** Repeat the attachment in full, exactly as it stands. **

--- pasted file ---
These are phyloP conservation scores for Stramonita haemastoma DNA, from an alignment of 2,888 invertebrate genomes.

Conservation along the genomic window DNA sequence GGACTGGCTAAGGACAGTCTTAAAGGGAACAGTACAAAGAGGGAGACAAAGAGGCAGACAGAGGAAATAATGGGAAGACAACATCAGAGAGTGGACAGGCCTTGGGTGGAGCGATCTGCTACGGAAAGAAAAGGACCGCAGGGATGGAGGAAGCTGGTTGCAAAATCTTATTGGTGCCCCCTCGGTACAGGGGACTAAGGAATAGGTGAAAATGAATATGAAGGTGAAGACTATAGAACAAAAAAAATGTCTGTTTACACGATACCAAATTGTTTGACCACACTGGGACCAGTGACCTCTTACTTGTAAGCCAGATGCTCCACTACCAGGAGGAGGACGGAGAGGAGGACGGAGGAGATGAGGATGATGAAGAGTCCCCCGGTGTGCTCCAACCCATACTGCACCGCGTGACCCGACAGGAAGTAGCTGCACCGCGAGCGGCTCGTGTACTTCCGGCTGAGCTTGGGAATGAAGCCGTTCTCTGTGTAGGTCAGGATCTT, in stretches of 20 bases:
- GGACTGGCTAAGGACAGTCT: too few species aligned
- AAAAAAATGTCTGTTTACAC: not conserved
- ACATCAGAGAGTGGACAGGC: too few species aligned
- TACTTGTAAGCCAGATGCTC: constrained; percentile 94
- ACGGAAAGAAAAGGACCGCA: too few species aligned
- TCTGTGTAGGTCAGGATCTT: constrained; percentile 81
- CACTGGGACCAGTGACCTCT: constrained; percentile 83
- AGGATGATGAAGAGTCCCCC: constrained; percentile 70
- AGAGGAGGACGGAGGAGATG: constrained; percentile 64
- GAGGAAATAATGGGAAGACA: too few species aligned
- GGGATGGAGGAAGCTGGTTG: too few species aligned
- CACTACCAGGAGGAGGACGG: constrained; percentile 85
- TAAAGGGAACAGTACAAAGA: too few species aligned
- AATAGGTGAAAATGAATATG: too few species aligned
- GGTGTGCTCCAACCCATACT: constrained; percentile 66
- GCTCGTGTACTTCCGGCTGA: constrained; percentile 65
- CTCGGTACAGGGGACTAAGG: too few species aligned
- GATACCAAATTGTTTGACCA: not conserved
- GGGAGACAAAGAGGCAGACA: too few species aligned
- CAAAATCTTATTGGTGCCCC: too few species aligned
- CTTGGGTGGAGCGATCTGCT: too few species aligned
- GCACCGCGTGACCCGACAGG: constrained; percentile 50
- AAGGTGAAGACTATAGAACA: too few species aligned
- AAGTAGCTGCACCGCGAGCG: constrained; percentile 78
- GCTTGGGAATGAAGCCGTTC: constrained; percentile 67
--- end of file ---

These are phyloP conservation scores for Stramonita haemastoma DNA, from an alignment of 2,888 invertebrate genomes.

Conservation along the genomic window DNA sequence GGACTGGCTAAGGACAGTCTTAAAGGGAACAGTACAAAGAGGGAGACAAAGAGGCAGACAGAGGAAATAATGGGAAGACAACATCAGAGAGTGGACAGGCCTTGGGTGGAGCGATCTGCTACGGAAAGAAAAGGACCGCAGGGATGGAGGAAGCTGGTTGCAAAATCTTATTGGTGCCCCCTCGGTACAGGGGACTAAGGAATAGGTGAAAATGAATATGAAGGTGAAGACTATAGAACAAAAAAAATGTCTGTTTACACGATACCAAATTGTTTGACCACACTGGGACCAGTGACCTCTTACTTGTAAGCCAGATGCTCCACTACCAGGAGGAGGACGGAGAGGAGGACGGAGGAGATGAGGATGATGAAGAGTCCCCCGGTGTGCTCCAACCCATACTGCACCGCGTGACCCGACAGGAAGTAGCTGCACCGCGAGCGGCTCGTGTACTTCCGGCTGAGCTTGGGAATGAAGCCGTTCTCTGTGTAGGTCAGGATCTT, in stretches of 20 bases:
- GGACTGGCTAAGGACAGTCT: too few species aligned
- AAAAAAATGTCTGTTTACAC: not conserved
- ACATCAGAGAGTGGACAGGC: too few species aligned
- TACTTGTAAGCCAGATGCTC: constrained; percentile 94
- ACGGAAAGAAAAGGACCGCA: too few species aligned
- TCTGTGTAGGTCAGGATCTT: constrained; percentile 81
- CACTGGGACCAGTGACCTCT: constrained; percentile 83
- AGGATGATGAAGAGTCCCCC: constrained; percentile 70
- AGAGGAGGACGGAGGAGATG: constrained; percentile 64
- GAGGAAATAATGGGAAGACA: too few species aligned
- GGGATGGAGGAAGCTGGTTG: too few species aligned
- CACTACCAGGAGGAGGACGG: constrained; percentile 85
- TAAAGGGAACAGTACAAAGA: too few species aligned
- AATAGGTGAAAATGAATATG: too few species aligned
- GGTGTGCTCCAACCCATACT: constrained; percentile 66
- GCTCGTGTACTTCCGGCTGA: constrained; percentile 65
- CTCGGTACAGGGGACTAAGG: too few species aligned
- GATACCAAATTGTTTGACCA: not conserved
- GGGAGACAAAGAGGCAGACA: too few species aligned
- CAAAATCTTATTGGTGCCCC: too few species aligned
- CTTGGGTGGAGCGATCTGCT: too few species aligned
- GCACCGCGTGACCCGACAGG: constrained; percentile 50
- AAGGTGAAGACTATAGAACA: too few species aligned
- AAGTAGCTGCACCGCGAGCG: constrained; percentile 78
- GCTTGGGAATGAAGCCGTTC: constrained; percentile 67